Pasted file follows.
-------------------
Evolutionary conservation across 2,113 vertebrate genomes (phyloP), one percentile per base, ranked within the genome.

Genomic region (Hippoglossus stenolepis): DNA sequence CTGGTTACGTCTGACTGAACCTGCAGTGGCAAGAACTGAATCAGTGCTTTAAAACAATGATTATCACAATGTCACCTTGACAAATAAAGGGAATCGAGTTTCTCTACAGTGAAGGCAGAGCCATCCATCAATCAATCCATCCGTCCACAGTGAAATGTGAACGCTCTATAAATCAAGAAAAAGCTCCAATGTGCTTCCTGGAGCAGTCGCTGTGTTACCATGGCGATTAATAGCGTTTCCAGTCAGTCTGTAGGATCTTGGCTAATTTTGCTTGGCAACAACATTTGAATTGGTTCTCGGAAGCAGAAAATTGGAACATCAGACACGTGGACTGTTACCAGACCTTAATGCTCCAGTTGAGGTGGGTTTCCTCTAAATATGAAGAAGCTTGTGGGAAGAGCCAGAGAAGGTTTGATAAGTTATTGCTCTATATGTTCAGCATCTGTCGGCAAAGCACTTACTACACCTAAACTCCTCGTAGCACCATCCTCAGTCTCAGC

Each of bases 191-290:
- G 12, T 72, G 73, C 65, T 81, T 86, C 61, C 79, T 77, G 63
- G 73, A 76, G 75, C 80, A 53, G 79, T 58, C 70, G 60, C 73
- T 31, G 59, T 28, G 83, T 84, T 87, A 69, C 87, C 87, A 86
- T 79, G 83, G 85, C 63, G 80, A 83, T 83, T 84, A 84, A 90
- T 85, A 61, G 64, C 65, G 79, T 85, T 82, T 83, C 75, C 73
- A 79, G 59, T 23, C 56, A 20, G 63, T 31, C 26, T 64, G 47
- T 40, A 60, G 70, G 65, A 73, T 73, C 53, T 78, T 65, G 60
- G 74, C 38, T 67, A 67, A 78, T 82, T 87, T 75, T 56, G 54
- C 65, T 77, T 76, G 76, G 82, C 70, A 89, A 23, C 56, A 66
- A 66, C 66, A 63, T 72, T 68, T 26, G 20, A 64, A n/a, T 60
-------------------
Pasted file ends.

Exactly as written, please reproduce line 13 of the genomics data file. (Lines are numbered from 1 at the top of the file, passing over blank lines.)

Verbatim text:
- A 66, C 66, A 63, T 72, T 68, T 26, G 20, A 64, A n/a, T 60